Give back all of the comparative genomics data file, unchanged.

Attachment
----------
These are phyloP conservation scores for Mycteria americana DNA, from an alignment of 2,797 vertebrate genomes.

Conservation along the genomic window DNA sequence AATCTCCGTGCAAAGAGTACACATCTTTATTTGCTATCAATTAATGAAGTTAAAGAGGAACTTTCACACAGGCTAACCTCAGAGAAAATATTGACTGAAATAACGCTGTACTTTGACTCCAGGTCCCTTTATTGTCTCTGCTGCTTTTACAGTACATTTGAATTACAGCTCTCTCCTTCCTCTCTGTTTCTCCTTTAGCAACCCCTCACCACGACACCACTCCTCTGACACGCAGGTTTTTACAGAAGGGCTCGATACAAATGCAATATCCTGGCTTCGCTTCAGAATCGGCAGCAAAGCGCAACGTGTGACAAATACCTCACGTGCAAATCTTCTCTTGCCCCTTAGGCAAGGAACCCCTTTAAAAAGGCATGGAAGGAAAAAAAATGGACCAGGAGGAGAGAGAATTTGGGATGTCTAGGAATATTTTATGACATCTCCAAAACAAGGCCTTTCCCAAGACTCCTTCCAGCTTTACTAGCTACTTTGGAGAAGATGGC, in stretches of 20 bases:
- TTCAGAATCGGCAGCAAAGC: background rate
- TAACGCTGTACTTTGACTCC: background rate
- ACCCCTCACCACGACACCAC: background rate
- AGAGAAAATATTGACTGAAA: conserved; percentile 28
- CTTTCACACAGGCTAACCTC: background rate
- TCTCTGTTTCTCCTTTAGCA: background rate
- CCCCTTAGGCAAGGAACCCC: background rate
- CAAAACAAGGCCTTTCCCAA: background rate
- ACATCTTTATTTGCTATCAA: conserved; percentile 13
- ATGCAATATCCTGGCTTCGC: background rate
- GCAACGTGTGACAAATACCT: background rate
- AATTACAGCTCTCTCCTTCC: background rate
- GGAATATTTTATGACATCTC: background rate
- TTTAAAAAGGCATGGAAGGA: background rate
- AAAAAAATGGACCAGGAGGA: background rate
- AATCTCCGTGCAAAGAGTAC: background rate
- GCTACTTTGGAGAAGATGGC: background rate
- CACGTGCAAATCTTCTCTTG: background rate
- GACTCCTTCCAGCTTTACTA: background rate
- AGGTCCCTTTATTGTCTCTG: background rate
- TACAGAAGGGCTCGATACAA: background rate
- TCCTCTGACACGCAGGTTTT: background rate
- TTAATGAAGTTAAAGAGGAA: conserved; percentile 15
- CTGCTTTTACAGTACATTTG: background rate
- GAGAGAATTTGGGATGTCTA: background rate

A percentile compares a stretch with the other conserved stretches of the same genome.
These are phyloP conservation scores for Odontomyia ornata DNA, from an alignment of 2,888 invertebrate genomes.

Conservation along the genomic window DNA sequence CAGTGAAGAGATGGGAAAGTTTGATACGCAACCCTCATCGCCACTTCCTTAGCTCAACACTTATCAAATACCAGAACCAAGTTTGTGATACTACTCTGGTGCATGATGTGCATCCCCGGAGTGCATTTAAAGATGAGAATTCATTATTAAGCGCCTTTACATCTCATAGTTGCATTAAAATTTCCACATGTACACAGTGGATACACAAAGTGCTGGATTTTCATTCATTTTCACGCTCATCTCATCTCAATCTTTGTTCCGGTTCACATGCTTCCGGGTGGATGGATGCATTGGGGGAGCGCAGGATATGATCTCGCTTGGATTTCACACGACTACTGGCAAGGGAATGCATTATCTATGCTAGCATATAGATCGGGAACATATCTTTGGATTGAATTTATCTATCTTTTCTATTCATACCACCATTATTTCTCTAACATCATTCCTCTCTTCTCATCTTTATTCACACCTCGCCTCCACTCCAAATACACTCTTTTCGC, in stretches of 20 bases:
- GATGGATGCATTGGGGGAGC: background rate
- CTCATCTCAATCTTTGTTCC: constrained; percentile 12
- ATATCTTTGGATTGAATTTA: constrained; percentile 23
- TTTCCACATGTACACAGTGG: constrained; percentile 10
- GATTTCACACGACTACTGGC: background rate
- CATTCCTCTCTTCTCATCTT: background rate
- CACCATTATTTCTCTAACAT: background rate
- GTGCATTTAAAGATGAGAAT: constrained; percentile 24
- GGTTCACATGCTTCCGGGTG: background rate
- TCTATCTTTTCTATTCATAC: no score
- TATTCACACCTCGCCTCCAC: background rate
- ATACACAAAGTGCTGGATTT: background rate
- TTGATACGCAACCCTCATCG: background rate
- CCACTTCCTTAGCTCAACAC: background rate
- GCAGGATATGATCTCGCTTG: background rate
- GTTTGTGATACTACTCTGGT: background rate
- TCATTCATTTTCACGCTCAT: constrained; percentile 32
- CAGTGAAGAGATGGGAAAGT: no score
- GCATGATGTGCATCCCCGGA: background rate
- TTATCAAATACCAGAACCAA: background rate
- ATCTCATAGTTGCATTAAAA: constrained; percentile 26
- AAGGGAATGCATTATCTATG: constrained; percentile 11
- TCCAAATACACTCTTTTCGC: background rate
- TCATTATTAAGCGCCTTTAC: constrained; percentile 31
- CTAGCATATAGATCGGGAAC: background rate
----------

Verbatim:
These are phyloP conservation scores for Mycteria americana DNA, from an alignment of 2,797 vertebrate genomes.

Conservation along the genomic window DNA sequence AATCTCCGTGCAAAGAGTACACATCTTTATTTGCTATCAATTAATGAAGTTAAAGAGGAACTTTCACACAGGCTAACCTCAGAGAAAATATTGACTGAAATAACGCTGTACTTTGACTCCAGGTCCCTTTATTGTCTCTGCTGCTTTTACAGTACATTTGAATTACAGCTCTCTCCTTCCTCTCTGTTTCTCCTTTAGCAACCCCTCACCACGACACCACTCCTCTGACACGCAGGTTTTTACAGAAGGGCTCGATACAAATGCAATATCCTGGCTTCGCTTCAGAATCGGCAGCAAAGCGCAACGTGTGACAAATACCTCACGTGCAAATCTTCTCTTGCCCCTTAGGCAAGGAACCCCTTTAAAAAGGCATGGAAGGAAAAAAAATGGACCAGGAGGAGAGAGAATTTGGGATGTCTAGGAATATTTTATGACATCTCCAAAACAAGGCCTTTCCCAAGACTCCTTCCAGCTTTACTAGCTACTTTGGAGAAGATGGC, in stretches of 20 bases:
- TTCAGAATCGGCAGCAAAGC: background rate
- TAACGCTGTACTTTGACTCC: background rate
- ACCCCTCACCACGACACCAC: background rate
- AGAGAAAATATTGACTGAAA: conserved; percentile 28
- CTTTCACACAGGCTAACCTC: background rate
- TCTCTGTTTCTCCTTTAGCA: background rate
- CCCCTTAGGCAAGGAACCCC: background rate
- CAAAACAAGGCCTTTCCCAA: background rate
- ACATCTTTATTTGCTATCAA: conserved; percentile 13
- ATGCAATATCCTGGCTTCGC: background rate
- GCAACGTGTGACAAATACCT: background rate
- AATTACAGCTCTCTCCTTCC: background rate
- GGAATATTTTATGACATCTC: background rate
- TTTAAAAAGGCATGGAAGGA: background rate
- AAAAAAATGGACCAGGAGGA: background rate
- AATCTCCGTGCAAAGAGTAC: background rate
- GCTACTTTGGAGAAGATGGC: background rate
- CACGTGCAAATCTTCTCTTG: background rate
- GACTCCTTCCAGCTTTACTA: background rate
- AGGTCCCTTTATTGTCTCTG: background rate
- TACAGAAGGGCTCGATACAA: background rate
- TCCTCTGACACGCAGGTTTT: background rate
- TTAATGAAGTTAAAGAGGAA: conserved; percentile 15
- CTGCTTTTACAGTACATTTG: background rate
- GAGAGAATTTGGGATGTCTA: background rate

A percentile compares a stretch with the other conserved stretches of the same genome.
These are phyloP conservation scores for Odontomyia ornata DNA, from an alignment of 2,888 invertebrate genomes.

Conservation along the genomic window DNA sequence CAGTGAAGAGATGGGAAAGTTTGATACGCAACCCTCATCGCCACTTCCTTAGCTCAACACTTATCAAATACCAGAACCAAGTTTGTGATACTACTCTGGTGCATGATGTGCATCCCCGGAGTGCATTTAAAGATGAGAATTCATTATTAAGCGCCTTTACATCTCATAGTTGCATTAAAATTTCCACATGTACACAGTGGATACACAAAGTGCTGGATTTTCATTCATTTTCACGCTCATCTCATCTCAATCTTTGTTCCGGTTCACATGCTTCCGGGTGGATGGATGCATTGGGGGAGCGCAGGATATGATCTCGCTTGGATTTCACACGACTACTGGCAAGGGAATGCATTATCTATGCTAGCATATAGATCGGGAACATATCTTTGGATTGAATTTATCTATCTTTTCTATTCATACCACCATTATTTCTCTAACATCATTCCTCTCTTCTCATCTTTATTCACACCTCGCCTCCACTCCAAATACACTCTTTTCGC, in stretches of 20 bases:
- GATGGATGCATTGGGGGAGC: background rate
- CTCATCTCAATCTTTGTTCC: constrained; percentile 12
- ATATCTTTGGATTGAATTTA: constrained; percentile 23
- TTTCCACATGTACACAGTGG: constrained; percentile 10
- GATTTCACACGACTACTGGC: background rate
- CATTCCTCTCTTCTCATCTT: background rate
- CACCATTATTTCTCTAACAT: background rate
- GTGCATTTAAAGATGAGAAT: constrained; percentile 24
- GGTTCACATGCTTCCGGGTG: background rate
- TCTATCTTTTCTATTCATAC: no score
- TATTCACACCTCGCCTCCAC: background rate
- ATACACAAAGTGCTGGATTT: background rate
- TTGATACGCAACCCTCATCG: background rate
- CCACTTCCTTAGCTCAACAC: background rate
- GCAGGATATGATCTCGCTTG: background rate
- GTTTGTGATACTACTCTGGT: background rate
- TCATTCATTTTCACGCTCAT: constrained; percentile 32
- CAGTGAAGAGATGGGAAAGT: no score
- GCATGATGTGCATCCCCGGA: background rate
- TTATCAAATACCAGAACCAA: background rate
- ATCTCATAGTTGCATTAAAA: constrained; percentile 26
- AAGGGAATGCATTATCTATG: constrained; percentile 11
- TCCAAATACACTCTTTTCGC: background rate
- TCATTATTAAGCGCCTTTAC: constrained; percentile 31
- CTAGCATATAGATCGGGAAC: background rate